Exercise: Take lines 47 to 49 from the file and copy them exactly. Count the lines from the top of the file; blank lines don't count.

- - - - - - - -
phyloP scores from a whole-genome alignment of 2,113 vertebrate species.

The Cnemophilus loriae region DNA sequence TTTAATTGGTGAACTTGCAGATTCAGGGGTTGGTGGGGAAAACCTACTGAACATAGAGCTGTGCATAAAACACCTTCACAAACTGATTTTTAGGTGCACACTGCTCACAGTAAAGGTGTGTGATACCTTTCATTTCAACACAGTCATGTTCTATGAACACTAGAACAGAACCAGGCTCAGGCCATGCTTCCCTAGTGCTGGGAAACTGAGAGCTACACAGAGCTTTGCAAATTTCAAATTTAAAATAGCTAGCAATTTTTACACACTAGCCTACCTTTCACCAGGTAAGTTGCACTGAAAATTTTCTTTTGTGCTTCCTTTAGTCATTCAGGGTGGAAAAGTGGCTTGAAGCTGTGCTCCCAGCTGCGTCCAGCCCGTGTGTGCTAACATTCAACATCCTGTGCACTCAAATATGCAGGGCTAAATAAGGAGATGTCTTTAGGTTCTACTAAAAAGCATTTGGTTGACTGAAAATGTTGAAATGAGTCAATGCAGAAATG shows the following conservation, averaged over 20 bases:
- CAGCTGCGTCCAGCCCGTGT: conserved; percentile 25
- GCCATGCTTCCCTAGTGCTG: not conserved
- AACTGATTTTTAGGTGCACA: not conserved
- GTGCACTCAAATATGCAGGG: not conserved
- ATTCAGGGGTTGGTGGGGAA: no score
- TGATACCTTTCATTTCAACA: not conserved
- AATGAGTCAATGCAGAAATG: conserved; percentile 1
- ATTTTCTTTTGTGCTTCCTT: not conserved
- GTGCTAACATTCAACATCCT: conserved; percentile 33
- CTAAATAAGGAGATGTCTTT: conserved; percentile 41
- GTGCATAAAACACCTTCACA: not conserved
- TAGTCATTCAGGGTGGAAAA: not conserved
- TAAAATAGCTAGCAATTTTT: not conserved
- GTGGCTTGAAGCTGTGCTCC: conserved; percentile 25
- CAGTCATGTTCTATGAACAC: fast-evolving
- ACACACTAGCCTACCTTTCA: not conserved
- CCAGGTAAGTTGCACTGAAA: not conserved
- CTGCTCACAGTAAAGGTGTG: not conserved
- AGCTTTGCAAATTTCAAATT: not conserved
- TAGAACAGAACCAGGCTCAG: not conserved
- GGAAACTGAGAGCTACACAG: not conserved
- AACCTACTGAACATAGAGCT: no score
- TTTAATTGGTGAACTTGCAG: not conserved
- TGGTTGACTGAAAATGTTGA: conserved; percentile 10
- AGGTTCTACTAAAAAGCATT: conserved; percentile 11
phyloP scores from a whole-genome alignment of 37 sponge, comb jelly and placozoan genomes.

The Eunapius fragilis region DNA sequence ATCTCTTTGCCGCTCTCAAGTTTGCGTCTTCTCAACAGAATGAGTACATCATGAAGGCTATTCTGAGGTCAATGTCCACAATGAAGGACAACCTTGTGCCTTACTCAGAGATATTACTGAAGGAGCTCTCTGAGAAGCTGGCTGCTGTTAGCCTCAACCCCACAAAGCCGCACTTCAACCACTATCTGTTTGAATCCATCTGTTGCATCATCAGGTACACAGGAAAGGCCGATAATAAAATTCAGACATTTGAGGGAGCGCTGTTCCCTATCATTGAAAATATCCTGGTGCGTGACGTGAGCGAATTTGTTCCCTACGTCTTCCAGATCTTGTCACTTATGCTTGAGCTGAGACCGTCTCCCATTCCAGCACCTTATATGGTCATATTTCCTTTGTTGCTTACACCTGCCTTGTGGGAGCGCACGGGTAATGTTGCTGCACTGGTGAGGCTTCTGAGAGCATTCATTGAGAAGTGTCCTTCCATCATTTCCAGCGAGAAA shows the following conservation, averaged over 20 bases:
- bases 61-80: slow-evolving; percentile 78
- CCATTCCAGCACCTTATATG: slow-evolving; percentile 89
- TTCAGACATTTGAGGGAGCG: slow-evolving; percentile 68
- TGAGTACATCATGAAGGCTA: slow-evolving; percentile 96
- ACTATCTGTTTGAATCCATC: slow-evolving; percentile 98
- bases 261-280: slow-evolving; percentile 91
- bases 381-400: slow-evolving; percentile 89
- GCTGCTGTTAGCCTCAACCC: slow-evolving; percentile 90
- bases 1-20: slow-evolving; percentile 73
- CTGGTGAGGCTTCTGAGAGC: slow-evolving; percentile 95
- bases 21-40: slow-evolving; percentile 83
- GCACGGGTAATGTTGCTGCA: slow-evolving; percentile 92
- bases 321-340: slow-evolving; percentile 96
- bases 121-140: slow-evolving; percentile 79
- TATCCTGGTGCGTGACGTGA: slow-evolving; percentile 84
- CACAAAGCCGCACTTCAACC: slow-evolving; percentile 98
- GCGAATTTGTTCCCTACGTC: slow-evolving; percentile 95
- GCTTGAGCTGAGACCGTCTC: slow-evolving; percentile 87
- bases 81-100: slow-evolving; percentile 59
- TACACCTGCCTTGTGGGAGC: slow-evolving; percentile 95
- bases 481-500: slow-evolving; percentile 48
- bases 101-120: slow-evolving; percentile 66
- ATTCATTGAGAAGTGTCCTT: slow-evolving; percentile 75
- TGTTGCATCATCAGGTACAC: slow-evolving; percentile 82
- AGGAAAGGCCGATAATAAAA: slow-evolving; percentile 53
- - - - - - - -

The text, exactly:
- GCTTGAGCTGAGACCGTCTC: slow-evolving; percentile 87
- bases 81-100: slow-evolving; percentile 59
- TACACCTGCCTTGTGGGAGC: slow-evolving; percentile 95